Thursday, November 13, 2008

Time's Up.

It's a little too reminiscent of Patch Adams so I decided against it, sort of.  What I thought was to start this blog with a list of euphemisms such as: bought the farm, kicked the can, pushing up daisies, shuffled off this mortal coil, passed away, went to a better place, met their maker, et cetera ad infinitum.  Point is, there seems to be a necessity of avoiding words like death and die.

This point was driven home on Tuesday.  On Monday night my grandma, or Beppe as we call her, went to the hospital with complications arising from cancer.  She has had cancer for years now but it has been kept under control through a specialized treatment that is only available, I think, in Amsterdam and Edmonton.  Because of this treatment she has lived a fairly regular life for the past several years despite having cancer.   

The happy ever after fairy tale seemed to be ending on Monday though.  She became quite sick and suffered from vomiting and other symptoms of malaise.  The doctors told us to "prepare for the worst" as I'm sure they euphemistically put it, when some fluid entered her lungs.  Her children put everything on hold and rushed to be by her side while I sat helpless in Calgary re-appreciating how important this woman is to my life.

Tuesday I spoke with her for what was presumably to be the last time.  This is what spurred me to later think about death and its euphemisms.  My mom had told me that Beppe was at peace with death and obviously understood the severity of her condition.  I was aware and wanted to make sure that she understood how much I love her and how much I appreciate the important role that she's played in my life.  The problem is that there is the unspoken rule that prohibits people from speaking about death.

Death and taxes right?  Everybody knows that it's inevitable.  But consider the following hypothetical situation.  While driving you come across an accident.  You rush to help and discover the driver alive but sufficiently injured that there is obviously no hope whatsoever of survival.  Now in times like these people have a powerful desire to have some last words, to tell friends and family how important they are and that sort of thing.  There are thoughts that need to be vocalized prior to death.  The stereotypical, "tell _____ that I love her" sort of thing. However, when you come to this doomed person do you ask, "Do you have anything that you want me to tell your loved ones?"  or do you lie and say, "Hold on, you're going to be OK."

You might ask the first question but I'm sure that the instinctive reaction is the second comment.  There is almost an imperative that you can't admit death as if it is somehow shameful to die.  Speaking with my Beppe I tried to tell her how much I love her and what she means to me but likely I stated it awkwardly because the whole time I was trying desperately to avoid any words that implied she was about to die.  Thus the past tense became entirely taboo.  I love you is easy but when I tried to tell her how important she's been in my life it sounded too final, like she was important but those times are ending.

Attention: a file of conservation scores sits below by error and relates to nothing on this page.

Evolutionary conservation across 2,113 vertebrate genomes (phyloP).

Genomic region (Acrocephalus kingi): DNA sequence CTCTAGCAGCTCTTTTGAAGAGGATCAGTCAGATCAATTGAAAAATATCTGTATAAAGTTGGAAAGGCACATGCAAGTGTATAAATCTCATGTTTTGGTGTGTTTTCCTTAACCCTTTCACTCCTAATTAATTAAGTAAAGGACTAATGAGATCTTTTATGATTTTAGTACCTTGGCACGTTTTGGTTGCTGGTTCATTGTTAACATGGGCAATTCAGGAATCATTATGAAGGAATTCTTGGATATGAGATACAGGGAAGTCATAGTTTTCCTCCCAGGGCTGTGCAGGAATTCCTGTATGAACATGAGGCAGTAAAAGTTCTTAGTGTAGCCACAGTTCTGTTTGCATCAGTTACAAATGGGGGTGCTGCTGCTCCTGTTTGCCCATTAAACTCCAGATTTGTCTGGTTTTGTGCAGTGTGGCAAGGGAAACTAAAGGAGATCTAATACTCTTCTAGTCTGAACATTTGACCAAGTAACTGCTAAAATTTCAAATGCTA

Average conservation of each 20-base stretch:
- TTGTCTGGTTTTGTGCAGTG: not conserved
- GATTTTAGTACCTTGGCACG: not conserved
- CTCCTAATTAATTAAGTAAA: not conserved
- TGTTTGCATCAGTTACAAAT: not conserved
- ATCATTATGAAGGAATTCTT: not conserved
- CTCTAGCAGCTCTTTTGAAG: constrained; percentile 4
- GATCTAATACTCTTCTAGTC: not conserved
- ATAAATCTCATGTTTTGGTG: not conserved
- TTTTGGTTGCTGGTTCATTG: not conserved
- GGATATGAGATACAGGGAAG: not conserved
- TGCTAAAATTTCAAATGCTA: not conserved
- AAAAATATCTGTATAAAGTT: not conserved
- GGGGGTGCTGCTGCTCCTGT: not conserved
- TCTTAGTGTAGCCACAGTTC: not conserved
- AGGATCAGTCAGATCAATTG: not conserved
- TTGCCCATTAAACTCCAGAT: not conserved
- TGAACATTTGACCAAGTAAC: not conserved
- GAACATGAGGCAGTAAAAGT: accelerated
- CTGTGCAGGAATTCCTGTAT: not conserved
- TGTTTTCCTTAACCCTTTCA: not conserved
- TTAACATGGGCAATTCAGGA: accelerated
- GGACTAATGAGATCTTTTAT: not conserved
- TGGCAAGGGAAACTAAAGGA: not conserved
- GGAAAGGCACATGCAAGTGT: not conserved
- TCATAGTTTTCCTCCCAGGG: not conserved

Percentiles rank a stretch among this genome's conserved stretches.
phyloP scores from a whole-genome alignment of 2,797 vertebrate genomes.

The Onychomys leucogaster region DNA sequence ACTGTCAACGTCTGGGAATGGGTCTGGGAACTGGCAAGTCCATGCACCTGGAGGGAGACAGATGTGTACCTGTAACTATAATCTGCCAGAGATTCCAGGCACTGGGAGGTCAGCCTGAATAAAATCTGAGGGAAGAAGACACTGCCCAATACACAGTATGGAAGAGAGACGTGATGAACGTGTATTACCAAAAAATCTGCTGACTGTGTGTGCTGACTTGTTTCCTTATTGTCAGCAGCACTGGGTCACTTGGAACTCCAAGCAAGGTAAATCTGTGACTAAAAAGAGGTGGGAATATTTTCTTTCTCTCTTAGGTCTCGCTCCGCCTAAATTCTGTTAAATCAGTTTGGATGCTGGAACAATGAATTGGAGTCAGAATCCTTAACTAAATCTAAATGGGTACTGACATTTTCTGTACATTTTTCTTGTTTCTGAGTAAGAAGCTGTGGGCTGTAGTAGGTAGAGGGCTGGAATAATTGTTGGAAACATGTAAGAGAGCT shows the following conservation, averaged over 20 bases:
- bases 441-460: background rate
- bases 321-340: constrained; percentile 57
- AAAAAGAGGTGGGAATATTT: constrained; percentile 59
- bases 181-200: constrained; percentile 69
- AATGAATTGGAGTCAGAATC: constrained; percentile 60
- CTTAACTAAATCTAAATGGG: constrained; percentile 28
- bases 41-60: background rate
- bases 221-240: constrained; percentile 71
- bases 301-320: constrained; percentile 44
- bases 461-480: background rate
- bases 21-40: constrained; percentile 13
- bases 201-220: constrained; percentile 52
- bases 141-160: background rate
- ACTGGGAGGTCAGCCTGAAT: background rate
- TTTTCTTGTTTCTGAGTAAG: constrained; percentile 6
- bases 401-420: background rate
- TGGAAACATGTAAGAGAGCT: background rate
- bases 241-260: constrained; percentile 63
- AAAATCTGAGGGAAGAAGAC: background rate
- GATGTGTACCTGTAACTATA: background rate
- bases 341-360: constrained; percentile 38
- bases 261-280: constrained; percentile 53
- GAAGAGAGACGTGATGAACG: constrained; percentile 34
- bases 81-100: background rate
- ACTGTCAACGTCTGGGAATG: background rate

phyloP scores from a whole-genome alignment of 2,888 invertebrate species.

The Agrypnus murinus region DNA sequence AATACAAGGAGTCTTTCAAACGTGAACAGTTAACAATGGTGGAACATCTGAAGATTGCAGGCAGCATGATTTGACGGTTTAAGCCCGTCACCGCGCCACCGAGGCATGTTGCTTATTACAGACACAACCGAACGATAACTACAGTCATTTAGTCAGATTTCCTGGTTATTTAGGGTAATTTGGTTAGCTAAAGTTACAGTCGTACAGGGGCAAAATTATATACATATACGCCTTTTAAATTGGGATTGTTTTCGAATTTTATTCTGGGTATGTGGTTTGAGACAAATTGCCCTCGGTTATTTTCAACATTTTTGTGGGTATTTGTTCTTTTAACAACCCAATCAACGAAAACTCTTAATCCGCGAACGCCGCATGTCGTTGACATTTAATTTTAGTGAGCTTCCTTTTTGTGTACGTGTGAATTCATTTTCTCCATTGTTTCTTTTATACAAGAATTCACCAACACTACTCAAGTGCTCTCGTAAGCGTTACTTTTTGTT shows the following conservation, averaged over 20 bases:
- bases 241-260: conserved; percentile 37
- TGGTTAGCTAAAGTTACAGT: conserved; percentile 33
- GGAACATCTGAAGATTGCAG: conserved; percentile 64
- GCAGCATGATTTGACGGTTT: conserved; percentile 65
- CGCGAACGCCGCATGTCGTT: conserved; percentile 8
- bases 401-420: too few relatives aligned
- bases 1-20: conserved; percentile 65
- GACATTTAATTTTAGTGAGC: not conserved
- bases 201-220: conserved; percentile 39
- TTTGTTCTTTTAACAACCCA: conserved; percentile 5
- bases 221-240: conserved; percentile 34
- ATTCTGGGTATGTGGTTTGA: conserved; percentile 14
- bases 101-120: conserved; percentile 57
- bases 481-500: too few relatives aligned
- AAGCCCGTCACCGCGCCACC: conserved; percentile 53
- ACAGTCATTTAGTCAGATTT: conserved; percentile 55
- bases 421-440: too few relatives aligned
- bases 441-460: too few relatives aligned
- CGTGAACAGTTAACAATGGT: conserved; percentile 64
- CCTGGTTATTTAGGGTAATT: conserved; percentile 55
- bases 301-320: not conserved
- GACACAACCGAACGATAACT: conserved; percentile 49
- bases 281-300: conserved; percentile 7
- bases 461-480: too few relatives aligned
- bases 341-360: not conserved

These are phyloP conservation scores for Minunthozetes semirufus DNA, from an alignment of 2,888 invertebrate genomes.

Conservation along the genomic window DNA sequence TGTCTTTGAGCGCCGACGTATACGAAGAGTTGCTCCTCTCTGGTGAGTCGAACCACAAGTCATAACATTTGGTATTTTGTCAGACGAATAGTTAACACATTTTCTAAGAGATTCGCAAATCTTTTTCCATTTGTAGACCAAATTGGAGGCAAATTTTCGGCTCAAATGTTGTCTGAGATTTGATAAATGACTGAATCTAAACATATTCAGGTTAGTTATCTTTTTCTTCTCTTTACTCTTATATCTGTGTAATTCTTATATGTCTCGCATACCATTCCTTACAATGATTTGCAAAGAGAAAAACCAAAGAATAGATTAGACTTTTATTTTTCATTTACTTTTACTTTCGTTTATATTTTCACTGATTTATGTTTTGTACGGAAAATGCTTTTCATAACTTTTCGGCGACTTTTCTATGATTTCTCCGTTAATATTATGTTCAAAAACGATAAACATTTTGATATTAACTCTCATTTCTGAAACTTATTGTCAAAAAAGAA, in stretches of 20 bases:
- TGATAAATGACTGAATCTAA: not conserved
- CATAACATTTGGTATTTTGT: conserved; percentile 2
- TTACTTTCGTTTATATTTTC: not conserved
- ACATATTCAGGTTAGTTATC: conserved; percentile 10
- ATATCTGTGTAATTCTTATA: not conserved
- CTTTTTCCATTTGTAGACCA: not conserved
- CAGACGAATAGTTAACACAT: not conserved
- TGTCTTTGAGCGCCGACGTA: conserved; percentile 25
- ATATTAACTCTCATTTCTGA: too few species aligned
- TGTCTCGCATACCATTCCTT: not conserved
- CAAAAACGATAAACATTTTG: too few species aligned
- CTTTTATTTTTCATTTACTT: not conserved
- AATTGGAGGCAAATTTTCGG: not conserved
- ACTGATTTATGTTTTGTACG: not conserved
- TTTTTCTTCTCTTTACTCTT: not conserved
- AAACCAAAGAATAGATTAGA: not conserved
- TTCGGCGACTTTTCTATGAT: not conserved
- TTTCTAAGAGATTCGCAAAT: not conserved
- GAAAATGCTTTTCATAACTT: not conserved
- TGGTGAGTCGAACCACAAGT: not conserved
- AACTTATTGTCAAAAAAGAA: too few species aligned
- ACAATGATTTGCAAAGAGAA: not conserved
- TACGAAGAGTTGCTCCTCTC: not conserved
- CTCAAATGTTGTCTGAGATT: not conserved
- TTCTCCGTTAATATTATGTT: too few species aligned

She told me that she knew where she was going.  What do I say to that?

Well at the time it was assumed she hadn't long to live but she survived the night and doctors were more optimistic in the morning.  But no matter how optimistic they become she's still mortal.  Hopefully I'll get to speak with her again but it's certain that one day I won't be able to tell her anything more.  I fly tomorrow to go visit.  I will try harder to say what I feel.

The question of this blog is, "why are we so ashamed of death?"  I think that this is a direct quote from Patch Adams, maybe I just can't escape that movie.  That's the question of the blog but I'm instead going to answer a different question, or at least hazard a guess, on the question of how to live life with the knowledge of death. 

I read a great quote by G. K. Chesterton the other day.  It wasn't entirely about this question but it is such a cool quote that I'm going to force it in here anyway.  He said to, "desire life like water and yet drink death like wine."  Writing this quote I see that it fits even less than I had hoped.  He was speaking of courage and how a soldier must act if he is surrounded by enemies and needs to escape.  

In the case of living though we must love life and live to the fullest.  We must desire life like water.  However, the knowledge of death must always temper our actions.  Death has the fantastic ability of focusing on the important things in life and removing the minor details. Nobody on their deathbed stresses about what colour flowers they had at their wedding though many stress about it at the time.  Proximity to death makes things like friends and family of the utmost importance.  My Beppe was at peace because her family was with her on what was believed to be her deathbed.  Her family was there and there was love so she was happy.

So as we live our lives we must be cognizant of death without fearing death.  Look at a clock with a second hand.  Each second that ticks is a second less of life.  The amount of time left is unknown but it is certain that each second that ticks by brings us one second closer to our last. What are you going to do with your time left?  What am I going to do with my time left?

I don't entirely know the answer to the question but I do have a partial answer.  I wish to live so that if I'm denied the opportunity of having last words it won't matter because my friends and family will already know that I love them.  (Because I lived out my love, and to drive the point home, I regularly told them.)

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